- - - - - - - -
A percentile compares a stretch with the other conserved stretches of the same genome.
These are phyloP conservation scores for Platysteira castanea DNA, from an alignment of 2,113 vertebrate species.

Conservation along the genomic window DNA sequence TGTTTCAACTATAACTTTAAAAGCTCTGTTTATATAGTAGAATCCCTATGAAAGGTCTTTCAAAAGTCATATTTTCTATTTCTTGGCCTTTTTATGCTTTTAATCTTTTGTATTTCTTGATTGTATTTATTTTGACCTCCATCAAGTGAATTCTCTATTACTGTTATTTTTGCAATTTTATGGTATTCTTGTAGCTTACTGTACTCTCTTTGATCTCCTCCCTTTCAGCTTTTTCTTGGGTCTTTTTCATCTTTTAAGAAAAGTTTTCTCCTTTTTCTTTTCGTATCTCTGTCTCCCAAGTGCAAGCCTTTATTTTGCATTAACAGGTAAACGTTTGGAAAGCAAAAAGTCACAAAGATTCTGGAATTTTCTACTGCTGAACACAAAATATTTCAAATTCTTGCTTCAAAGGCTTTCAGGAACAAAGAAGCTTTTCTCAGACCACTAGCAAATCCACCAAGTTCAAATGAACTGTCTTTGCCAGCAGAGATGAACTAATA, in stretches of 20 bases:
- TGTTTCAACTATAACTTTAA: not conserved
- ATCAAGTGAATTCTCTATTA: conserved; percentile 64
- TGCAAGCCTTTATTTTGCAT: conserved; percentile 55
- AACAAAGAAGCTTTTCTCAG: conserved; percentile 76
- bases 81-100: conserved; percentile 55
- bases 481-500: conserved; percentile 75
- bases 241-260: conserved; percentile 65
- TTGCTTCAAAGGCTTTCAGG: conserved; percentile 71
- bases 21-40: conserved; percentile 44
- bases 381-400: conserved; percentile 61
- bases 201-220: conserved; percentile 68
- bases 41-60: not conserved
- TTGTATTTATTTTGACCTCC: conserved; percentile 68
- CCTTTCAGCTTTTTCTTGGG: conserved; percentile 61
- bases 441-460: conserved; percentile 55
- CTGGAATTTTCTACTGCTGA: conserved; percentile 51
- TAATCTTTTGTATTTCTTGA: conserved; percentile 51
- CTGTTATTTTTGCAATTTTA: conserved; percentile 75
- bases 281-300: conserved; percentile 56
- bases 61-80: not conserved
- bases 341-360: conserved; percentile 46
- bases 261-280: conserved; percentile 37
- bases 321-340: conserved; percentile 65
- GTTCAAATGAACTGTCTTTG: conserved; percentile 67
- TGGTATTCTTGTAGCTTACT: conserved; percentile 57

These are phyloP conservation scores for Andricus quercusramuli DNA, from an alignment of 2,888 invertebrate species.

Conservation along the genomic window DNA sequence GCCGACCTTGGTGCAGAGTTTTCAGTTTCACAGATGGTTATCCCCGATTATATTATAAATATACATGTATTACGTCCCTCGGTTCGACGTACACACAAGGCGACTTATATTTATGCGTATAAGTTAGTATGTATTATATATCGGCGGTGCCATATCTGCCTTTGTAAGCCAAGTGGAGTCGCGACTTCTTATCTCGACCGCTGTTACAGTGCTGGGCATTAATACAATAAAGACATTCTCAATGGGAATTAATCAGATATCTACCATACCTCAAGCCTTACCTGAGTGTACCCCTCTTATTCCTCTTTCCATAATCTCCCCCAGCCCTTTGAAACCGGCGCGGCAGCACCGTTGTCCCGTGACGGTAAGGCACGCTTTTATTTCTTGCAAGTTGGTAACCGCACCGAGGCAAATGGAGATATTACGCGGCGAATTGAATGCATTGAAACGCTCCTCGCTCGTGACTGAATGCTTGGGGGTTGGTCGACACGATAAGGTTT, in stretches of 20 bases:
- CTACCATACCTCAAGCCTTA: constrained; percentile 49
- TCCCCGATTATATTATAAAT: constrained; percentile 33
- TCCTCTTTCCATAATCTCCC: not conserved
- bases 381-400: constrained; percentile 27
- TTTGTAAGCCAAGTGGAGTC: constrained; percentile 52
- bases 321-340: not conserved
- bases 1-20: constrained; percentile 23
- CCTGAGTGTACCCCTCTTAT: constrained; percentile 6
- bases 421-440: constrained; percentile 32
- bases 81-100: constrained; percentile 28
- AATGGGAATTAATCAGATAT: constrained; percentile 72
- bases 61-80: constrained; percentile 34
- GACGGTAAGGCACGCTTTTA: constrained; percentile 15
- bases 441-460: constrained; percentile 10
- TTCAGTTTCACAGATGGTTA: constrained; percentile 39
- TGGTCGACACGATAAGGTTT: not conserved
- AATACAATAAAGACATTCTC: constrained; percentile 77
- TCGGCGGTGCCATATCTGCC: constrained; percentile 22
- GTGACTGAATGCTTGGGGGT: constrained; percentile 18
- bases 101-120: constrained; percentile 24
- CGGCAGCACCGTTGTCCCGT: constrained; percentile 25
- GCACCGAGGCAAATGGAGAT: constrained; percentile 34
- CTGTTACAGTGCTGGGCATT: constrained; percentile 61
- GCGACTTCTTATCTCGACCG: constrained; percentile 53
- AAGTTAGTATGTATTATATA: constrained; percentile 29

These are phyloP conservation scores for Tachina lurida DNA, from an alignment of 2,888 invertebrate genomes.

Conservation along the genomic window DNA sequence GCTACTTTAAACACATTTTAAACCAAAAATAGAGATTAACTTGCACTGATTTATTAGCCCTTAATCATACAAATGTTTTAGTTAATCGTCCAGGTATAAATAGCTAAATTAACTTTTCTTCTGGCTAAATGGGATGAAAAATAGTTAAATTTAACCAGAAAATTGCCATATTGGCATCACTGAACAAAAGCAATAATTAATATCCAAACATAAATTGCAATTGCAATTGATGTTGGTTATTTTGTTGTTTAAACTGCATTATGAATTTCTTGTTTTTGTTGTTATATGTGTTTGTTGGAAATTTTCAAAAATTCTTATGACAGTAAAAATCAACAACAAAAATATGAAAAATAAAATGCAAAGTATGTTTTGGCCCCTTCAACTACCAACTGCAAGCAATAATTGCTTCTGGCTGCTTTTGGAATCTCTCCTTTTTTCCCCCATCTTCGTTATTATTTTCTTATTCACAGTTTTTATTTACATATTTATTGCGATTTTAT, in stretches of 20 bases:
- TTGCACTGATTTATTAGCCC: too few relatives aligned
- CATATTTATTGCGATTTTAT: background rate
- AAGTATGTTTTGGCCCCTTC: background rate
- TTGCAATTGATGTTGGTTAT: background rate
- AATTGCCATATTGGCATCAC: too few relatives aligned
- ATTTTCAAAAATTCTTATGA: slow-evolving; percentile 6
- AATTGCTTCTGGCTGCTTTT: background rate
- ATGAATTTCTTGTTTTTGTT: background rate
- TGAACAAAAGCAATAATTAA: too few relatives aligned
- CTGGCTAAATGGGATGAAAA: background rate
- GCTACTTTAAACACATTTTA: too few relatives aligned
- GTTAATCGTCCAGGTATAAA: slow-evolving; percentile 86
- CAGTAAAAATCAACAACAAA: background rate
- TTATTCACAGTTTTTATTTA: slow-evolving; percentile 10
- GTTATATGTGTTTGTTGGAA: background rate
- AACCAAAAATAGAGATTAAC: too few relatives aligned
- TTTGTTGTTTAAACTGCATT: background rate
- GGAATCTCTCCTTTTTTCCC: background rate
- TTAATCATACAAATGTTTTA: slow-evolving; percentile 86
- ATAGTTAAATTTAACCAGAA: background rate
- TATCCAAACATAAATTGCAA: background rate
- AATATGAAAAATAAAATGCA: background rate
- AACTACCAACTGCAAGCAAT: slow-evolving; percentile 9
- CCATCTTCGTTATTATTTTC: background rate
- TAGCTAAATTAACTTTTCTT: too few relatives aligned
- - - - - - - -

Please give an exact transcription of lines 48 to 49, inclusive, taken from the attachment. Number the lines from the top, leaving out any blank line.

- TCGGCGGTGCCATATCTGCC: constrained; percentile 22
- GTGACTGAATGCTTGGGGGT: constrained; percentile 18